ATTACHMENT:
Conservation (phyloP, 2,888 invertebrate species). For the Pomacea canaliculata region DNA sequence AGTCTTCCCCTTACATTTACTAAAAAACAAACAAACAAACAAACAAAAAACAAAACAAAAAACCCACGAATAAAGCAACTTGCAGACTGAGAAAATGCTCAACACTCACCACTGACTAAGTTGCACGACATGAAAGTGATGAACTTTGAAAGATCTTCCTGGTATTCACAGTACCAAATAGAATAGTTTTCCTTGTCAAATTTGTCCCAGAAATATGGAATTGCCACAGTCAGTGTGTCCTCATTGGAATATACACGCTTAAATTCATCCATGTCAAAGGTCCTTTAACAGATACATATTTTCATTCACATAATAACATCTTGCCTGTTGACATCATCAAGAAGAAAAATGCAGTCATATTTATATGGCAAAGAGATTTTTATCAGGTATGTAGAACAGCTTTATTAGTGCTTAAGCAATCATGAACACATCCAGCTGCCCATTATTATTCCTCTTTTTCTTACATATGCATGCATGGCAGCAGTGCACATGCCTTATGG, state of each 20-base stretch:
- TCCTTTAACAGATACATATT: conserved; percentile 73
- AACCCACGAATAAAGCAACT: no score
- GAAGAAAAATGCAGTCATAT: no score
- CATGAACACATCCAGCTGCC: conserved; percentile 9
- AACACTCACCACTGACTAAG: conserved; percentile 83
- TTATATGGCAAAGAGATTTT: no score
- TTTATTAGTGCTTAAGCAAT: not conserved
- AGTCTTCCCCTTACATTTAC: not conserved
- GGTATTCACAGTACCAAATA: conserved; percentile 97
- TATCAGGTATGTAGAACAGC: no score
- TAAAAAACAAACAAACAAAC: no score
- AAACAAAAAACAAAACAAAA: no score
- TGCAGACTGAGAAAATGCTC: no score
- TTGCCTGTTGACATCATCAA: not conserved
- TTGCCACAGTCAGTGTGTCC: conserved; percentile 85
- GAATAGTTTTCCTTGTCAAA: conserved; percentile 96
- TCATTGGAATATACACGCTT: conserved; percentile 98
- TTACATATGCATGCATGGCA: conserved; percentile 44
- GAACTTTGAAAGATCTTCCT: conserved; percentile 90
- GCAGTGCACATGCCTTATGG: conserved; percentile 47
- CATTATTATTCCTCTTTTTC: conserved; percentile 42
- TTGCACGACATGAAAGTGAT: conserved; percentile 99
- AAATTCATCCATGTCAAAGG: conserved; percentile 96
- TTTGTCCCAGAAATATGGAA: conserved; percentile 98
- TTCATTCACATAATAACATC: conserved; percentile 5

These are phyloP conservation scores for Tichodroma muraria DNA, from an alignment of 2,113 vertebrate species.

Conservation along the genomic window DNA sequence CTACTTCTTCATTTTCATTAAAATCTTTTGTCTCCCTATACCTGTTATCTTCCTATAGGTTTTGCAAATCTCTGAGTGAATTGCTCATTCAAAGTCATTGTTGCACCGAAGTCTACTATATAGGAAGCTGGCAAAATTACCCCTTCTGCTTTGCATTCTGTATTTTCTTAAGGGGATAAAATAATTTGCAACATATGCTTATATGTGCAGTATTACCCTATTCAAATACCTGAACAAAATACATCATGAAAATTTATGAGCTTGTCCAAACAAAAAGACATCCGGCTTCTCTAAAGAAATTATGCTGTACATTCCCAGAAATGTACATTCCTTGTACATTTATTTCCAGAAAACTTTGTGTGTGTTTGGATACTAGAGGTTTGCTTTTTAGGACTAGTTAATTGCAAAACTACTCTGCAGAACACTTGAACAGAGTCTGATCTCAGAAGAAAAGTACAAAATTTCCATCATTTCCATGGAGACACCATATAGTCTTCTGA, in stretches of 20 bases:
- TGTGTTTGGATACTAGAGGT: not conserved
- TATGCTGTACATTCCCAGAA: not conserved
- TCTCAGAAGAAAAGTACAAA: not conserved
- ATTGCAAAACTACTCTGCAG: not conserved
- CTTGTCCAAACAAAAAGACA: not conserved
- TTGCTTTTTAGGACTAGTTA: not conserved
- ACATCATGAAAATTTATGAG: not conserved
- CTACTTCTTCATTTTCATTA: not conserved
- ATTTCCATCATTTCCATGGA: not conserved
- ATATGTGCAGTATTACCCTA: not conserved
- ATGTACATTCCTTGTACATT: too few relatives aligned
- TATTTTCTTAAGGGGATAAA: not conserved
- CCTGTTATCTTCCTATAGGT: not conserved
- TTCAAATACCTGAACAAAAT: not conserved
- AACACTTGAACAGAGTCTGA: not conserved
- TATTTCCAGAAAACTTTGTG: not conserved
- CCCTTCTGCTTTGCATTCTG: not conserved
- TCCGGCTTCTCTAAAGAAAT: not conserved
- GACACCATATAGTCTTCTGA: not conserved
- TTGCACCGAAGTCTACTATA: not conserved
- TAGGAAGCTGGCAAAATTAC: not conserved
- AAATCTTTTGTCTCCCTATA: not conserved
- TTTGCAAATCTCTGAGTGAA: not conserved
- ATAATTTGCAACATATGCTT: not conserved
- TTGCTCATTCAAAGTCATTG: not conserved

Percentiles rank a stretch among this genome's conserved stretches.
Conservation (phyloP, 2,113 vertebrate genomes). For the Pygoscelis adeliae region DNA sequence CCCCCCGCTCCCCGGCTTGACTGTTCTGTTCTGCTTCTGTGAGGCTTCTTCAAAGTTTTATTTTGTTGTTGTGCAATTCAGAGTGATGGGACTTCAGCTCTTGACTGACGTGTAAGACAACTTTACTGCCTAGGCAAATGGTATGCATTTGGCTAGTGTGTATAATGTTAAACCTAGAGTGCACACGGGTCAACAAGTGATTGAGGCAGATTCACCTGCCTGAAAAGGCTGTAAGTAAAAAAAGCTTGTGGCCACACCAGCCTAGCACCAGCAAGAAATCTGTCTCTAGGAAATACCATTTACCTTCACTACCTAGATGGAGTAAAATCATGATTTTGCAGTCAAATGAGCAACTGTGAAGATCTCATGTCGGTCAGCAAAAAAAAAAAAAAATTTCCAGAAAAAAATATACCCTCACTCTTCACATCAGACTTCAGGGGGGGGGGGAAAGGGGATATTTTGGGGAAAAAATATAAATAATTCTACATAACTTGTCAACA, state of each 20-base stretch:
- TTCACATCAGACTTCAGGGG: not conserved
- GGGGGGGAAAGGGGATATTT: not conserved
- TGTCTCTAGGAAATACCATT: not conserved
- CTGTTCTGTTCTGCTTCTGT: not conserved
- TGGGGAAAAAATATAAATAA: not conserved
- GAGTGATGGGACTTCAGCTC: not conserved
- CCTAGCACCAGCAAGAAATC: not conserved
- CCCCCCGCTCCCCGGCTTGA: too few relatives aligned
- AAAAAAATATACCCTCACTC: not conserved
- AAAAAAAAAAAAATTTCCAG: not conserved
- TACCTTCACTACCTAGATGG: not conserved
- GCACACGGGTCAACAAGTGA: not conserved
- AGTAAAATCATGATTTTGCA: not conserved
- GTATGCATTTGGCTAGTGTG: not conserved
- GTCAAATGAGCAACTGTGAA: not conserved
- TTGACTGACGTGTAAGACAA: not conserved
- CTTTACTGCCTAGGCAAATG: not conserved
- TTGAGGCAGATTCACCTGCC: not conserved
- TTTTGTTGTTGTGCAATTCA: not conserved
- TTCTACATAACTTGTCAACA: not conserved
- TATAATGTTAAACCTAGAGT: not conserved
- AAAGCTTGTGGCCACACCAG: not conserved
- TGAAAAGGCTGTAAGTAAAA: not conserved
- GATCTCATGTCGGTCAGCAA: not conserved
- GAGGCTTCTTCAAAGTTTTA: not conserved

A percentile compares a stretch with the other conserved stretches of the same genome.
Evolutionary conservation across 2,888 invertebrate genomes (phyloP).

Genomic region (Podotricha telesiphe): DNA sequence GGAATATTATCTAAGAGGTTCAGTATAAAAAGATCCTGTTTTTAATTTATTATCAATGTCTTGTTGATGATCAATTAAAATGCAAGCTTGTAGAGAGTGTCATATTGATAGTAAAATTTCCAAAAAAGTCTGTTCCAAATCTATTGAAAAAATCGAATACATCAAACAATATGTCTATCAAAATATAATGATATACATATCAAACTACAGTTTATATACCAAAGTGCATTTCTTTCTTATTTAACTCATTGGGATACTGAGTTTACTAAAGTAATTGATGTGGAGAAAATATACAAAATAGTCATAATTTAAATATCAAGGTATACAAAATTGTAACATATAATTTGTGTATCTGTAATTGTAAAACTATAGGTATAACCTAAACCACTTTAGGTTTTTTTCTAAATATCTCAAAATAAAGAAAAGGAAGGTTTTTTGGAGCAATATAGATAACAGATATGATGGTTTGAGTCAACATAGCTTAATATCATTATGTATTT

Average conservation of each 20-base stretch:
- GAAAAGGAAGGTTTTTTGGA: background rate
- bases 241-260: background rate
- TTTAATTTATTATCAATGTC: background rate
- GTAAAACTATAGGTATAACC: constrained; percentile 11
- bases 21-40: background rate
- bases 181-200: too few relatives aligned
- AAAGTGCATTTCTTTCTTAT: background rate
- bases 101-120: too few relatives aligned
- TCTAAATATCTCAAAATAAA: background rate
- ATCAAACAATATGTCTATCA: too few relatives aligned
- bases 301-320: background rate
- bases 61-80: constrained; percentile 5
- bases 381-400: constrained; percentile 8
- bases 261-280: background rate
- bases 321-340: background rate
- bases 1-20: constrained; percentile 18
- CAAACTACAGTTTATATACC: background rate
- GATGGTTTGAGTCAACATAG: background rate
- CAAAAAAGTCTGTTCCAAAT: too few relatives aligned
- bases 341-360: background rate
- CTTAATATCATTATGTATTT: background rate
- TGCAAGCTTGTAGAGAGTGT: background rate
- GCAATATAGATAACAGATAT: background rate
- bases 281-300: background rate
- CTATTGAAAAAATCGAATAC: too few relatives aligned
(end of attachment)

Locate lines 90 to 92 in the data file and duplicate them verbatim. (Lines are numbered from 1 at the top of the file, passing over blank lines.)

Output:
- bases 181-200: too few relatives aligned
- AAAGTGCATTTCTTTCTTAT: background rate
- bases 101-120: too few relatives aligned